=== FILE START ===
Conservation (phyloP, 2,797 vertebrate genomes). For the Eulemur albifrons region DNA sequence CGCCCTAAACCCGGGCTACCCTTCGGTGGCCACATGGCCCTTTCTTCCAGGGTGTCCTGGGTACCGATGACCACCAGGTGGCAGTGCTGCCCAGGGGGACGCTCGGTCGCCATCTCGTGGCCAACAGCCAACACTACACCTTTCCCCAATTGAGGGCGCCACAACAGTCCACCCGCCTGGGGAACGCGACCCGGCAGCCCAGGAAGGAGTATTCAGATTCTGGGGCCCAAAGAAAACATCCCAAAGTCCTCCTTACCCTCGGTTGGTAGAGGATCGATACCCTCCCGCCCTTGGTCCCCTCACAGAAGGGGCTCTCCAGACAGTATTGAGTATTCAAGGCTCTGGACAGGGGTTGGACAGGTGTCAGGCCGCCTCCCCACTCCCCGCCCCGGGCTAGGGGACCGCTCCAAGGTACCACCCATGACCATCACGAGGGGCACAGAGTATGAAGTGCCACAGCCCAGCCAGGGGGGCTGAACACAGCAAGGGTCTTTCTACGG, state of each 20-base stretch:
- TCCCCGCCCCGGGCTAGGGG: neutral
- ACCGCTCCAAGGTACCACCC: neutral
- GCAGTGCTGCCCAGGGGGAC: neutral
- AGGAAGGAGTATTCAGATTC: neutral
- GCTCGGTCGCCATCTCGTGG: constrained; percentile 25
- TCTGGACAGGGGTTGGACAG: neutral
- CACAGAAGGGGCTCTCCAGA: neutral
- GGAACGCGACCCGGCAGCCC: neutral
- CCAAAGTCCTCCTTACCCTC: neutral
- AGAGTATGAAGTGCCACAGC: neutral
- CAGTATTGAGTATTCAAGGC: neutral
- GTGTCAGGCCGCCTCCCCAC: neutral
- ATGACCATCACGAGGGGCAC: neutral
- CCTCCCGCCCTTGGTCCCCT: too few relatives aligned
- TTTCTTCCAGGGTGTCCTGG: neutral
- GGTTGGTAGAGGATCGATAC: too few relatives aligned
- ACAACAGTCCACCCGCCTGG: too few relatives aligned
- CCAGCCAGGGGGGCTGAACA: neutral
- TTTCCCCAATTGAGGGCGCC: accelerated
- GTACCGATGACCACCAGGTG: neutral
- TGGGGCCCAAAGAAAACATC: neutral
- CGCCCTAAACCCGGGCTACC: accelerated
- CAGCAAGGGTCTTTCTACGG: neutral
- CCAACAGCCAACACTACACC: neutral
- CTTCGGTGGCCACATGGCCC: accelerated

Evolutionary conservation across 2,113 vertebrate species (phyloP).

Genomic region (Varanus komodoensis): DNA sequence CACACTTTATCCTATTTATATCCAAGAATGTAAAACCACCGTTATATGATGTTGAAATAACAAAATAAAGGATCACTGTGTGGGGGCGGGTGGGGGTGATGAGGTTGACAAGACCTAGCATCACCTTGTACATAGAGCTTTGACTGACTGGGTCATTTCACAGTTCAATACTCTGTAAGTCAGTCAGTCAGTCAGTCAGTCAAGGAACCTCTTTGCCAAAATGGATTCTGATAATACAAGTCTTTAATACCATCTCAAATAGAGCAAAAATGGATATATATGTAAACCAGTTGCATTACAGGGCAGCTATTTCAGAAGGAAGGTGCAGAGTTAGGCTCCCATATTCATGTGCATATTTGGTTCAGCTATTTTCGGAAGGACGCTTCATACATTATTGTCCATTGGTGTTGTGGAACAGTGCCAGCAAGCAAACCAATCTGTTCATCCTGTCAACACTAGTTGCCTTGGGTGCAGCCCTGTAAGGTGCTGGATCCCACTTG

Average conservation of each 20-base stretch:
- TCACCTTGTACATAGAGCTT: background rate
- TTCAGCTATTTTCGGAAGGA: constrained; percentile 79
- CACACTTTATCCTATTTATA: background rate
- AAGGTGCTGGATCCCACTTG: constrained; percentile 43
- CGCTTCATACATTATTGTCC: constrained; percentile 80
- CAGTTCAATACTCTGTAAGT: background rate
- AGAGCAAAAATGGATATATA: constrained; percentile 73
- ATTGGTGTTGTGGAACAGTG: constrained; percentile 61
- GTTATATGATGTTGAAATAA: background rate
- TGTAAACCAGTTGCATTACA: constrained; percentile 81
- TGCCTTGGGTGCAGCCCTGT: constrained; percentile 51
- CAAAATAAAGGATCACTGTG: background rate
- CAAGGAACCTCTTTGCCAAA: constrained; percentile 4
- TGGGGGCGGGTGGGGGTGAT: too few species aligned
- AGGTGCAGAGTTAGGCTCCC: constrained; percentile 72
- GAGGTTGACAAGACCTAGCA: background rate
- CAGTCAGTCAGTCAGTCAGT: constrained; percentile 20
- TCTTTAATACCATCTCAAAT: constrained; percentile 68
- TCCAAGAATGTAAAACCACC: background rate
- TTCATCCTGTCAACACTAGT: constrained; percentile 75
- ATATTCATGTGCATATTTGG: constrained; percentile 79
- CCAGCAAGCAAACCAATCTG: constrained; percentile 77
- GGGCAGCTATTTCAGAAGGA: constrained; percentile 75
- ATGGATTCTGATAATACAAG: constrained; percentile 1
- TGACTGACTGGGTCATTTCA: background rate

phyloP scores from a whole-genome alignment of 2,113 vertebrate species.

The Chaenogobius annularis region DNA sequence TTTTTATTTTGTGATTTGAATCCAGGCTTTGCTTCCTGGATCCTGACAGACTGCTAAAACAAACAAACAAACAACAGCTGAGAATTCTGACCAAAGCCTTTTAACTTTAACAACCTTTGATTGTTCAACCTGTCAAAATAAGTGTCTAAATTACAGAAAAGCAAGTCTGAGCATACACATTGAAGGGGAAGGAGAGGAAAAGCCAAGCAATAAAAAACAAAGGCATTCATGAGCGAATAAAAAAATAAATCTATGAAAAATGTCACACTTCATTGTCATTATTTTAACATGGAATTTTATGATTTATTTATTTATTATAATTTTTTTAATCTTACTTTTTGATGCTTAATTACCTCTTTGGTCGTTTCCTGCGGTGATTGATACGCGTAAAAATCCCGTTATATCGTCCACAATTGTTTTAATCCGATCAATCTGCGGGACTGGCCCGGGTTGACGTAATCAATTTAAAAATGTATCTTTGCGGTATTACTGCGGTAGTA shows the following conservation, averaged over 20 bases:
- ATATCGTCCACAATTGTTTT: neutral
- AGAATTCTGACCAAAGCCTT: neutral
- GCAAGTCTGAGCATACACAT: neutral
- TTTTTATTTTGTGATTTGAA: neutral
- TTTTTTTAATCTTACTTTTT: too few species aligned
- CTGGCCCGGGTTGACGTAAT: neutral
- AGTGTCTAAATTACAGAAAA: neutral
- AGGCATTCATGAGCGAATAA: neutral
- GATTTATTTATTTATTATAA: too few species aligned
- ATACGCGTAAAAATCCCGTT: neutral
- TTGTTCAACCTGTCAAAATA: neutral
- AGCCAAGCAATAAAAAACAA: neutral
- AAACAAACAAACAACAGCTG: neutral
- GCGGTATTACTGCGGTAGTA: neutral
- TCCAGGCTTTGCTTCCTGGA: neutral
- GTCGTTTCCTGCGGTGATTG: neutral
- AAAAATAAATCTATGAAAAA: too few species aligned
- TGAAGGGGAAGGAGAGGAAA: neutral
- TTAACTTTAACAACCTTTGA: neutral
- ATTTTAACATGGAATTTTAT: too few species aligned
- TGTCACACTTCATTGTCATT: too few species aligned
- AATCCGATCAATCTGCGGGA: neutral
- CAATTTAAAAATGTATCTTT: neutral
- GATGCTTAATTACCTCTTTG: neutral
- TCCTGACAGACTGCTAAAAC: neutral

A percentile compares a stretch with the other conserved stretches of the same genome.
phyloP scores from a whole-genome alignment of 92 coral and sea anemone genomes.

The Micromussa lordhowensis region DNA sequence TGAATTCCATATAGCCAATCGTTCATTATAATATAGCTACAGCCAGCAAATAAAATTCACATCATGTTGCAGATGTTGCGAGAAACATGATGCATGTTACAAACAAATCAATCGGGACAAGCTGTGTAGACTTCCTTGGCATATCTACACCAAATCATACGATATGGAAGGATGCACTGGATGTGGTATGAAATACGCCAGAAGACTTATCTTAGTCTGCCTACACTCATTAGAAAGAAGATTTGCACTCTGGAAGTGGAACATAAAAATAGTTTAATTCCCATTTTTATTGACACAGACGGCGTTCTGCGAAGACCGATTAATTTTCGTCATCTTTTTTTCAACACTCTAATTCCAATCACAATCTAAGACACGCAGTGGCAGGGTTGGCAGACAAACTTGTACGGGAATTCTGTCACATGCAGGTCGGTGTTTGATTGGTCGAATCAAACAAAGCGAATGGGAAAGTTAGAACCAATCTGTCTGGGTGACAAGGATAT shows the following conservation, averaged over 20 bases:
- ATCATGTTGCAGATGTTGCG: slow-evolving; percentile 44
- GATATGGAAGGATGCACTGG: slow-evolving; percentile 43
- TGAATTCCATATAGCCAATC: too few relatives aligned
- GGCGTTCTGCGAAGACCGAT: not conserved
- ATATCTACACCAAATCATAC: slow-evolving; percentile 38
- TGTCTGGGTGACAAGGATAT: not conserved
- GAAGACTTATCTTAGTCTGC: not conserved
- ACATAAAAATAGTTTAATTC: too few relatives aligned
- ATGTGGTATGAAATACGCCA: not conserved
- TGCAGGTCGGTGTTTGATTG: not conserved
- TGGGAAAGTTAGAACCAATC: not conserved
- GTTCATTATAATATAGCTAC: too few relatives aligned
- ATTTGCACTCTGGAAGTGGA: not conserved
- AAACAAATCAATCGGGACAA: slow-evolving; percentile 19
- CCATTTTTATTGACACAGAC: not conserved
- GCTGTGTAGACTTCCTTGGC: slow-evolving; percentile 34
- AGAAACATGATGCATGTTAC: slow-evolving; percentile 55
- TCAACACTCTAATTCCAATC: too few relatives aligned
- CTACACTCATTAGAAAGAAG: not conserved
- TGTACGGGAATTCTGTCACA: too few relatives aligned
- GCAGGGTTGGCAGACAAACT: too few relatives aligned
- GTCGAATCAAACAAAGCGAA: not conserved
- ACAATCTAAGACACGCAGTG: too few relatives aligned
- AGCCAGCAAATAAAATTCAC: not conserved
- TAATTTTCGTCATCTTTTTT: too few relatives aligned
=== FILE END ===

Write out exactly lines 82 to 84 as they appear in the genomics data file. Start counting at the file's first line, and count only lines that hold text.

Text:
A percentile compares a stretch with the other conserved stretches of the same genome.
phyloP scores from a whole-genome alignment of 92 coral and sea anemone genomes.

The Micromussa lordhowensis region DNA sequence TGAATTCCATATAGCCAATCGTTCATTATAATATAGCTACAGCCAGCAAATAAAATTCACATCATGTTGCAGATGTTGCGAGAAACATGATGCATGTTACAAACAAATCAATCGGGACAAGCTGTGTAGACTTCCTTGGCATATCTACACCAAATCATACGATATGGAAGGATGCACTGGATGTGGTATGAAATACGCCAGAAGACTTATCTTAGTCTGCCTACACTCATTAGAAAGAAGATTTGCACTCTGGAAGTGGAACATAAAAATAGTTTAATTCCCATTTTTATTGACACAGACGGCGTTCTGCGAAGACCGATTAATTTTCGTCATCTTTTTTTCAACACTCTAATTCCAATCACAATCTAAGACACGCAGTGGCAGGGTTGGCAGACAAACTTGTACGGGAATTCTGTCACATGCAGGTCGGTGTTTGATTGGTCGAATCAAACAAAGCGAATGGGAAAGTTAGAACCAATCTGTCTGGGTGACAAGGATAT shows the following conservation, averaged over 20 bases: